Archegos poses hard questions for Wall Street
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It is still unclear exactly where Archegos Capital fits into the annals of spectacular hedge fund blow-ups. But the early signs are that it will probably prove the biggest since Long-Term Capital Management’s collapse in 1998.
The saga erupted into the open last Friday, when Goldman Sachs and Morgan Stanley broke cover and started dumping multibillion-dollar positions in US and Chinese stocks. They did it on behalf of an unnamed investment fund that had failed a “margin call” — essentially a demand to put up more collateral against its trades.
That sparked an epic whodunnit across markets, with Archegos — an obscure investment group run by Bill Hwang, a former Tiger Management hedge fund manager with a chequered past, quickly identified as the primary party involved. By Monday, Credit Suisse and Nomura were admitting that they would probably lose billions of dollars in the fallout.
At this early stage, there are still far more questions than answers. Here are some of the more pressing ones.
First and foremost: What on earth were some of the world’s biggest investment banks thinking when they enabled an opaque family office whose founder had a history of regulatory issues to rack up multibillion dollars worth of leverage? Hwang paid $44m in fines to settle US illegal trading charges in 2012, and in 2014 he was banned from trading in Hong Kong.
True, Archegos’ status as a family office means that it was exempt from a lot of the standard regulatory disclosures demanded of hedge funds. But banks’ prime brokerage desks — which service hedge funds with research, trade structuring and leverage — appear to have failed basic “know your customer” processes.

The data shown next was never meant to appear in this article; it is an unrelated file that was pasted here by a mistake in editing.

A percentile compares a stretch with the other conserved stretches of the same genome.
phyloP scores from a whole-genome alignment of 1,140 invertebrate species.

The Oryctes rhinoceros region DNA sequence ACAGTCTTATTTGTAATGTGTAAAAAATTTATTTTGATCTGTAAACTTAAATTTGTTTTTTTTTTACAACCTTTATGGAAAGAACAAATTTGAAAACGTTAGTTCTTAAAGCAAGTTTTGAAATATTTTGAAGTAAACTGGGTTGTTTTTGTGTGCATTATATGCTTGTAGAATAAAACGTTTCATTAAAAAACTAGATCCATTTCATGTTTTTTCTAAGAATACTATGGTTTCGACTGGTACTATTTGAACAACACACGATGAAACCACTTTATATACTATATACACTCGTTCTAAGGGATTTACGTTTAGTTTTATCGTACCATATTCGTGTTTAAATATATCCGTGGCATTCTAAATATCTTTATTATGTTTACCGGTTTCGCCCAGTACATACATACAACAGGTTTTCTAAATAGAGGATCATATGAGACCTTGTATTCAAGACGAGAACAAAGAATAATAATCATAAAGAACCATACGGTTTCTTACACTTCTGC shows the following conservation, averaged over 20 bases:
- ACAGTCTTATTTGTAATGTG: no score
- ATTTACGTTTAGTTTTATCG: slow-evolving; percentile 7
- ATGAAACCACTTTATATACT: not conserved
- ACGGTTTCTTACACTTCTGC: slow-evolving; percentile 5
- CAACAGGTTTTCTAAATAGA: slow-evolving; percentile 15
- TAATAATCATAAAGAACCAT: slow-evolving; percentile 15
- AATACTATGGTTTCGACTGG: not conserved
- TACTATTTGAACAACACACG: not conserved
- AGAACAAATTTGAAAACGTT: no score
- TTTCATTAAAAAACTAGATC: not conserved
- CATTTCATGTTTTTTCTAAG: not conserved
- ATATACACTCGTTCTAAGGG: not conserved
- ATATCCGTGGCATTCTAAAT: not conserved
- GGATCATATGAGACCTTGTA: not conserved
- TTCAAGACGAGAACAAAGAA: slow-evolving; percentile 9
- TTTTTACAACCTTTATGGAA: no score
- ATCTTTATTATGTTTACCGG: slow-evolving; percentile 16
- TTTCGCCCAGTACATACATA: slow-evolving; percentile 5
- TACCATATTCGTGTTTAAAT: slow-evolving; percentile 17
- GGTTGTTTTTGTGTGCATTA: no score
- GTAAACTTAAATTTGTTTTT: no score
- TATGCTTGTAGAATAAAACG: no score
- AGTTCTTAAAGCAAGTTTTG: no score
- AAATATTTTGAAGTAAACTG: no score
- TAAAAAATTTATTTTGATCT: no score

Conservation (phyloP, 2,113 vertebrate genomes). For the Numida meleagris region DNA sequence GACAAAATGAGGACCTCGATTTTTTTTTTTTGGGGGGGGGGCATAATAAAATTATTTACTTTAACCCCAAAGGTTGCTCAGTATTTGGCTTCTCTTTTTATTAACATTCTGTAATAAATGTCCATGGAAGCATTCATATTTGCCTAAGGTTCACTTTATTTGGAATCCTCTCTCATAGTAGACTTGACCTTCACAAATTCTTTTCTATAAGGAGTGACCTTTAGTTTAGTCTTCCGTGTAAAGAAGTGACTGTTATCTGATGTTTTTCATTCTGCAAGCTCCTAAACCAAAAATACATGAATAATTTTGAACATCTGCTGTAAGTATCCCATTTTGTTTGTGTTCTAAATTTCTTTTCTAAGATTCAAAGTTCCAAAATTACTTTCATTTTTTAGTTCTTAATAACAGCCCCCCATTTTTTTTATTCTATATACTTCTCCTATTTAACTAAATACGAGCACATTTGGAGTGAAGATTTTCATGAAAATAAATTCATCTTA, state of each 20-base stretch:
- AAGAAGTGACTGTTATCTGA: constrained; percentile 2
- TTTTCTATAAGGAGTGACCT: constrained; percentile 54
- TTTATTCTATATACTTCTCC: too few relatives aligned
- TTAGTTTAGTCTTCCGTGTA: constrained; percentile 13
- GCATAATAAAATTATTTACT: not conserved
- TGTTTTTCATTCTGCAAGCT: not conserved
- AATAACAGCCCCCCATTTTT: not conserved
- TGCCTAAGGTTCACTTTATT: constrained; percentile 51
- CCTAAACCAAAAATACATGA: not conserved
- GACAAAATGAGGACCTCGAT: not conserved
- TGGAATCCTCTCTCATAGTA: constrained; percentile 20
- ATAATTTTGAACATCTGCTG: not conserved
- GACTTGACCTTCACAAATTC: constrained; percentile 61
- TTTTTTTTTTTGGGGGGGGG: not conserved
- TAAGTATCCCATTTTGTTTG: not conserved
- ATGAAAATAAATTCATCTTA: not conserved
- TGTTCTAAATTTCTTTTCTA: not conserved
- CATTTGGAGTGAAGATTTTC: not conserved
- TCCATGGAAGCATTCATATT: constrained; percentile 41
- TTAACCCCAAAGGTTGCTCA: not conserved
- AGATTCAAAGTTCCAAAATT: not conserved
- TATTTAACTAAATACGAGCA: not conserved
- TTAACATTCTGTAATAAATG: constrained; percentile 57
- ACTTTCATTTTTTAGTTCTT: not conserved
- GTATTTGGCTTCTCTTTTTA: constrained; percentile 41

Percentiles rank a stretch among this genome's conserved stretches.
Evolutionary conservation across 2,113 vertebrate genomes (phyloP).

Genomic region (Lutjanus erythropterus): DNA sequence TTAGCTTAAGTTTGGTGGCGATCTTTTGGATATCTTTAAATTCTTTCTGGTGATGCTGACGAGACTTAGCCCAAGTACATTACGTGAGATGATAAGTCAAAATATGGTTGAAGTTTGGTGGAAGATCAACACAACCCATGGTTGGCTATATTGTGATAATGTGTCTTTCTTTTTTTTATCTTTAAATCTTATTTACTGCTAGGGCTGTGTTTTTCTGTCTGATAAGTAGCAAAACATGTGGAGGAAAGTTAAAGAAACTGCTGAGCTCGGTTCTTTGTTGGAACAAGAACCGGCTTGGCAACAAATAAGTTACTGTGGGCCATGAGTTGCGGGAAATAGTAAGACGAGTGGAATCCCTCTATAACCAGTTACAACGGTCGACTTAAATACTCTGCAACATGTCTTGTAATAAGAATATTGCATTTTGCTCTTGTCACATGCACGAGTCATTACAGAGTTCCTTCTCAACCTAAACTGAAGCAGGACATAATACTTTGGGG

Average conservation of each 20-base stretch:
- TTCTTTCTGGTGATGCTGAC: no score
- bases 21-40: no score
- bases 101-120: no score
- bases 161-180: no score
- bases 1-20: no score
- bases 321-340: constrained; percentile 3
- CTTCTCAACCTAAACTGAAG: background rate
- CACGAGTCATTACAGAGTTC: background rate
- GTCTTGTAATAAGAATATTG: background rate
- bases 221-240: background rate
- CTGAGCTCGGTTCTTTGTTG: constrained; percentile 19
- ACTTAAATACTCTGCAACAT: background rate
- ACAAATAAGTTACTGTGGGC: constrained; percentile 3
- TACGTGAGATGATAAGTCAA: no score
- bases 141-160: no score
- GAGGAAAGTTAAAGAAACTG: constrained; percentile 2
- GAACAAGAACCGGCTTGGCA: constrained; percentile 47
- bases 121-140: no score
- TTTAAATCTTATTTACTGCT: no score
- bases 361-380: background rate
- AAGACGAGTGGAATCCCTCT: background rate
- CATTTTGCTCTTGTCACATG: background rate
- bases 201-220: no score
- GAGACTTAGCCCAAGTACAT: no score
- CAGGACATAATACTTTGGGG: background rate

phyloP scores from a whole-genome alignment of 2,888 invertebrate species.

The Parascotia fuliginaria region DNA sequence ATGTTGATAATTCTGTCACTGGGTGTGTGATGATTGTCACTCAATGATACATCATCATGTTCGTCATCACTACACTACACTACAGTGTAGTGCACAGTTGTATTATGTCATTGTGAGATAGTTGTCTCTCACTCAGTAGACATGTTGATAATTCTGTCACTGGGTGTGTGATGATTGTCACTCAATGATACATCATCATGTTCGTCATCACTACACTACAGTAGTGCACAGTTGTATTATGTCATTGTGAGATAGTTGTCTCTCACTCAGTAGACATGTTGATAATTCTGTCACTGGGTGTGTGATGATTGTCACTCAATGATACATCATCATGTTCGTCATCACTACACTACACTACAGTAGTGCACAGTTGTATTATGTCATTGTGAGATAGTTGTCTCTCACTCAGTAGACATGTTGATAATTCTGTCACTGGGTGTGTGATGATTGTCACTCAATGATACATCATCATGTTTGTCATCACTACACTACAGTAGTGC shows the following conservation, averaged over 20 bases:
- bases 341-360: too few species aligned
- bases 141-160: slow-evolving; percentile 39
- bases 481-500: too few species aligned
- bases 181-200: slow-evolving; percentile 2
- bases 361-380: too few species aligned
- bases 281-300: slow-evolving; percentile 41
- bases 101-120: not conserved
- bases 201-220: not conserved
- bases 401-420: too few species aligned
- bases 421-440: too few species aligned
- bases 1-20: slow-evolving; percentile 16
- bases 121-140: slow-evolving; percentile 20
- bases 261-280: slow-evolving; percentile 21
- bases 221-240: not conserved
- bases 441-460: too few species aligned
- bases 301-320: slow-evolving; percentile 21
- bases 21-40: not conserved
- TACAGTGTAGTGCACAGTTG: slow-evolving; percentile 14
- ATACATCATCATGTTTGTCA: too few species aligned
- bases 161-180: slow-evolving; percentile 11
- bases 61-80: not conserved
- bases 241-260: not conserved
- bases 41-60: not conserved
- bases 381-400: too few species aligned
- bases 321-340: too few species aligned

Each bank may have felt comfortable with their exposure to Archegos, assuming they could always ditch its positions to cover themselves. But they failed to appreciate that if everyone has to dump tens of billions of dollars worth of equities, the collateral they may have embedded in their contracts is going to be wholly inadequate.
In LTCM’s infamous blow-up in 1998, the fund adeptly took advantage of Wall Street’s hunger for fees to play banks up against each other and get access to hefty leverage from each of them — with each often unaware of their rivals’ true exposure.
But at least LTCM was at the time the biggest hedge fund in the world, founded by storied Salomon Brothers traders and advised by Nobel laureates. Aside from the under-appreciated size of Archegos — and the fat fees it probably paid to prime brokers — the fund and Hwang were essentially non-entities on Wall Street.
Which leads us to another question: What is Archegos Capital exactly? The size and leverage of its positions would be extreme even for one of the more aggressive members of the hedge fund industry, let alone a family office. In truth, it seems more like a Reddit day trader got access to a Goldman Sachs credit card and went bananas.
Prime brokers have estimated that it managed about $10bn of capital before this debacle erupted, which is a lot for the family office which was hardly a hedge fund titan.
Historically, family offices have not had to register with the Securities and Exchange Commission because of an exemption for firms with 15 clients or fewer. The Dodd-Frank Act that tightened regulations in the wake of the 2008 financial crisis removed this exemption to shed more light on the hedge fund industry. However, the SEC has let family offices decide for themselves whether they should be registered and file regular reports. A search for Archegos on the SEC’s “Edgar” reporting system yields pretty much nothing — itself eye-catching. Its use of financial derivatives known as swaps to build positions might have allowed it to circumvent reporting requirements on big stakes.
Finally, but most importantly: Can the Archegos blow-up trigger a wider financial conflagration, as LTCM did two decades ago?
Luckily, the answer is probably no — with some caveats. LTCM was far bigger, more woven into the fabric of several systemically important markets. The Archegos losses will be humiliating to many banks, and in some cases ruin their financial year, but they are much better capitalised since 2008.
That said, there is a danger that a debacle of this magnitude encourages the entire investment banking industry to scale back how much leverage they offer their hedge fund clients. If so, then the forced liquidation of an isolated, gung-ho investment group could become a snowball that triggers a broader hedge fund deleveraging. For now, markets are taking the debacle in their stride, but that could still change.
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